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Knitta Throwdown

On Ravelry I call it Gaming Hat, but it felt a bit like a shaming hat.  I haven’t really knit that much for my son.  Maybe two hats and a stuffed dinosaur.

Oh yeah, and a scarf for Scooby Doo, but that’s about it.  So when we actually had cold weather and ice the other day, I was mortified to see him pull out this.

It’s a Kmart beanie that he wore as a toddler in the days before I knit.  It’s awful.  I mean I graduated in ’92 and liked the grunge look as much as anyone else, but… I’m a knitter!

Then, to top it off, he asks my daughter to buy him a beanie with the remainder of his Christmas money next time she’s at work.  She works at American Eagle.  American Eagle?!  That, my friends, is a Knitta Throwdown.

I dropped my Eastwood swatch and started digging for yarn that would live up to his obviously  discriminating tastes.  I had exactly two colors that weren’t too girly for him, no three: grey, gray, and brown.  I went with gray.  I actually alternated between leftovers from two different skeins so that the two different shades wouldn’t stripe.  I used Wool of the Andes worsted and a bit of Patons classic wool with size 3s for magic loop.  I think it turned out nice, kind of semi-solid, and used up more of those yarn bits.  I think he was pleasantly surprised.  Maybe he expected it to look more “homemade.”

The pattern is Skyping Hat by Halldora J.  But he only Skypes when he’s gaming, his room ablaze with electronics and screens.  (Yes, we limit his game time.)  There have been times where I see his cell phone Skyping with several kids, our home phone on speaker with another, playstation headphones with only one ear covered, all in the warm glow of the blood-spattered Battlefield screen.

He doesn’t realize what a kick I get out of listening from the next room.  I hear half of all kinds of goofy conversations.  There’s  him pumping himself up, much like Dwight, during an especially heated match, or the cries of his friends begging him to take the game more seriously as he flies their helicopter into a building saying “Whoa, dude” in some twisted surfer voice.  There’s his uncontrollable laughter as he makes a MAV (some kind of remote, drone thing) buzz around like an annoying horsefly in an enemy’s face as they try to play, or there’s consolation for my husband,” No, Daddy, you’re not the worst ever at Call of Duty.”  Sometimes I hear them laughing at someone’s Call of Duty badge, “Look…it has a pentagram and behemoth on it but it says, ‘Satin will fill your soul.’  Satin?!?”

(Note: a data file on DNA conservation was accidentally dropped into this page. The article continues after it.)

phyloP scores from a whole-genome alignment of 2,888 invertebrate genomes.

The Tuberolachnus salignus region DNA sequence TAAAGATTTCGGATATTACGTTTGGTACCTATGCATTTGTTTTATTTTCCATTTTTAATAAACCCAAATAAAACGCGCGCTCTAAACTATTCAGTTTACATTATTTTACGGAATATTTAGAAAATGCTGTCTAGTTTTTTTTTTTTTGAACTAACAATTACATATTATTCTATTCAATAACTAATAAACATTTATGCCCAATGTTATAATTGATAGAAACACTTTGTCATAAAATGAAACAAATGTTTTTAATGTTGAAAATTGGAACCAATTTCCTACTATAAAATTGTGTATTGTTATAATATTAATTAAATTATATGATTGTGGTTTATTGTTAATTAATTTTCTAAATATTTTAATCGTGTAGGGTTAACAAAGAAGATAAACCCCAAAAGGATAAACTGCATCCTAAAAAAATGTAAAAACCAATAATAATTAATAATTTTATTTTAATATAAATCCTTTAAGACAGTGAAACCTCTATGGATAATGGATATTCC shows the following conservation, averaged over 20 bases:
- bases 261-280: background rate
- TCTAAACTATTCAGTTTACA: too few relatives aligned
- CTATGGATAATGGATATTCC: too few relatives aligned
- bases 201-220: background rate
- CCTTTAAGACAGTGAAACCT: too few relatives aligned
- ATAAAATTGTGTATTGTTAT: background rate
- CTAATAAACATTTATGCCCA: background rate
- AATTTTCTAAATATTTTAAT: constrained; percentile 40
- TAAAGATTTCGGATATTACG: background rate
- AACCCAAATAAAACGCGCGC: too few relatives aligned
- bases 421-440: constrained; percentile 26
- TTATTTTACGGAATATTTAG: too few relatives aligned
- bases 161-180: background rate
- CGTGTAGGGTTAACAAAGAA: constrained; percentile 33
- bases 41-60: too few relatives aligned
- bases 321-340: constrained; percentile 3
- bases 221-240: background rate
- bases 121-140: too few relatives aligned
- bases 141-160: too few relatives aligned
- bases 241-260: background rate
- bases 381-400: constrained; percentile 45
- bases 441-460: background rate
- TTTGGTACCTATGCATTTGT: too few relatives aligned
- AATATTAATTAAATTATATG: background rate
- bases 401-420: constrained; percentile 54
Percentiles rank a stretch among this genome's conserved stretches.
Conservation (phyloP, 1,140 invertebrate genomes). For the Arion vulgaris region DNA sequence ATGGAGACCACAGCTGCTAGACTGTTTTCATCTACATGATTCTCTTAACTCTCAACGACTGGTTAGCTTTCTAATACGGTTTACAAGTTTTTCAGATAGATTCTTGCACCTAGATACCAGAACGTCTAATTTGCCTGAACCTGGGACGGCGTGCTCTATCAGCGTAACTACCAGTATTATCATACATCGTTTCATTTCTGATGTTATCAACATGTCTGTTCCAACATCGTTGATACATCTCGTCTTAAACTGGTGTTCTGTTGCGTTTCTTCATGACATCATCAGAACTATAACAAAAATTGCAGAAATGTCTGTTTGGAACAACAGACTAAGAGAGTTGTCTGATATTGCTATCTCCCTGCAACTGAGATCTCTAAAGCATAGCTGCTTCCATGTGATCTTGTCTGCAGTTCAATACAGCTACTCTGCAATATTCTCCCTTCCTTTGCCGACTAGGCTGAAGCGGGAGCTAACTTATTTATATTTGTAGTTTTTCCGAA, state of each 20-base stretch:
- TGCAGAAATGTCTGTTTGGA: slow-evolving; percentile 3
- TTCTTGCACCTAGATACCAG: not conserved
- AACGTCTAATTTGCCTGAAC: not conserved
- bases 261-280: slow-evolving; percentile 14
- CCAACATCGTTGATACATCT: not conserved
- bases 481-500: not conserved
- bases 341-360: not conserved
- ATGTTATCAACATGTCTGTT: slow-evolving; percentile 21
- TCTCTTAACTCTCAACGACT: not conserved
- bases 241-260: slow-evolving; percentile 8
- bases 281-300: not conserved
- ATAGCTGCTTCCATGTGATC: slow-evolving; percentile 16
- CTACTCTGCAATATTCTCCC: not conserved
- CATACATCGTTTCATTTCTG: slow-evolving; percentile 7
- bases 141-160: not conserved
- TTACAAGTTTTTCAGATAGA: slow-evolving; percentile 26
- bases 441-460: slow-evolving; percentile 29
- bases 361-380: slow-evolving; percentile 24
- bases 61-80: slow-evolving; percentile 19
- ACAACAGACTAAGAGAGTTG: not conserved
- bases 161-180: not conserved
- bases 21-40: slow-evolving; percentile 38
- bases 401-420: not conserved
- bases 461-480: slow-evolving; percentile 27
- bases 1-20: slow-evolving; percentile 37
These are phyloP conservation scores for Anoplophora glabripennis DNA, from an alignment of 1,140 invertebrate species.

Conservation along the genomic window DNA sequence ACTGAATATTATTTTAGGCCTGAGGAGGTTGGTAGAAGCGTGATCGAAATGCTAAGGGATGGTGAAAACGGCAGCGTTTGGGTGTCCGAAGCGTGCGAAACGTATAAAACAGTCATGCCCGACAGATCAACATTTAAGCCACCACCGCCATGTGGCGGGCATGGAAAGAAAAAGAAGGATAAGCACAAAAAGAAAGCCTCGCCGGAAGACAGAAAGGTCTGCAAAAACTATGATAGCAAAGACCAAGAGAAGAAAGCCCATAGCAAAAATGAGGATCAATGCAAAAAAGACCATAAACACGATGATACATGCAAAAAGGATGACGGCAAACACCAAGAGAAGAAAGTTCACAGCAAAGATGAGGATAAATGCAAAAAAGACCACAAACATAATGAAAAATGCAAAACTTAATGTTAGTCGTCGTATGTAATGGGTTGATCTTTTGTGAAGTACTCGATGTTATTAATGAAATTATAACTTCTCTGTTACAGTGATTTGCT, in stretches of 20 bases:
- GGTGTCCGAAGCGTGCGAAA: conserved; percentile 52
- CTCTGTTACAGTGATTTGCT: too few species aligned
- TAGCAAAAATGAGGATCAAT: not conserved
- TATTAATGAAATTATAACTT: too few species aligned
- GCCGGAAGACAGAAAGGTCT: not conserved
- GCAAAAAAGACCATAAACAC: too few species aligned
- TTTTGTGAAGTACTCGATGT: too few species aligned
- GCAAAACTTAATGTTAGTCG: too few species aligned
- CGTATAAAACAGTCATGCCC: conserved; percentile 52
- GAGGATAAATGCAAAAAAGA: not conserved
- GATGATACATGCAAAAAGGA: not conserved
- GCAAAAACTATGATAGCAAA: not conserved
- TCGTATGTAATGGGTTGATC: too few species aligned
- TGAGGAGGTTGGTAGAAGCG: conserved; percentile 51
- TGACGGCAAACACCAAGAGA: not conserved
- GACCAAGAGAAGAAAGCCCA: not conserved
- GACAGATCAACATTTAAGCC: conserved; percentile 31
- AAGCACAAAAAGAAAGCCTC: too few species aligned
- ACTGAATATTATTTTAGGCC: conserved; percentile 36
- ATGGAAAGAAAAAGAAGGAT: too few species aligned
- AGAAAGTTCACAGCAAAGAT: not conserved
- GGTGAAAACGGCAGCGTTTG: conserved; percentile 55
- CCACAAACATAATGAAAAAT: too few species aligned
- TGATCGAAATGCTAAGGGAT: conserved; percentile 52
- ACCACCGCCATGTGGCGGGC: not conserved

My personal favorite was when some kid called him a loser, or something to that effect, and he followed the kid around narrating everything the kid did and how cool it was in his nerdiest voice, “Yeah..hehe… you are cool…hehe…I wish I could pwn noobs like you…hehe..”  until the poor child quit the game.

I can overlook annoying behavior if it’s funny.  There I’ve said it.  I have to watch myself, that I don’t condone anything unkind just because it makes me want to laugh until snot comes out of my nose.  It’s all about the entertainment factor for me.  I knew that before I had kids and resolved, within myself, to not pass it on.  I’m afraid I have failed.  Look, he doesn’t talk inappropriately.  He’s not a bully,  a snob, or hurtful.  He’s actually very sweet and loyal and creative.  He just sees the humor in things, especially in the ultra-serious world of gaming.  And now he’s a  humorous gamer in a handmade hat.  I can live with that.

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  1. Tellin' it like it is! I have been pleasantly surprised by the amount of socializing that goes along with gaming. I hear a lot of laughter coming from my son's room, as well as a few words I wouldn't have been saying audibly when I was a teenager;-) Oh well. Nice hat, and excellent use of stash.

  2. It's true, Jennifer, they're very social. I don't think my son would enjoy them very much if he couldn't "meet" up with his friends in game. I know the whole "blood spattered screen" thing is a turn off to moms everywhere, but we do set some limits on violence and don't let him buy anything without reading reviews. Plus, my husband likes these games so I have to pick my battles. My son actually changed the language on one of his games to French so he wouldn't hear any curse words, at least none he understood. That made me smile. Of course, we may find him yelling, "Zut alors!" at the screen one day.

  3. Thanks, Heather! I think some of the funniest things I've ever heard were gleaned while eavesdropping (accidentally) on my kids.

  4. Very nice! Much better than the old, holey hat. 🙂 It's very masculine and gamer, too. I bet his friends will be asking for hats now.

    It's good that he doesn't take gaming too seriously. I just had to duck out of a game I've played for nearly a year because John and I and the people we were playing against were taking it too seriously and it just wasn't fun anymore. It was interfering with important things. I'll just have to practice playing like your son. 🙂

  5. Ha! Well, if you do, be prepared to get kicked from many servers.
    I think I would've liked playing games more if we'd had PS3s and 4s when I was in my twenties. Now, I don't have the time, unless I replaced knitting. Also, I don't think I will ever have the reaction time, dexterity skills to play those Call of Duty-type games. I spawn and am immediately knifed by someone, it seems. I also can't make my guy look straight forward. I've only tried once, though. After a few seconds everyone was bailing from the match. It must have looked like a 3 yr old was playing… or a Grandma.

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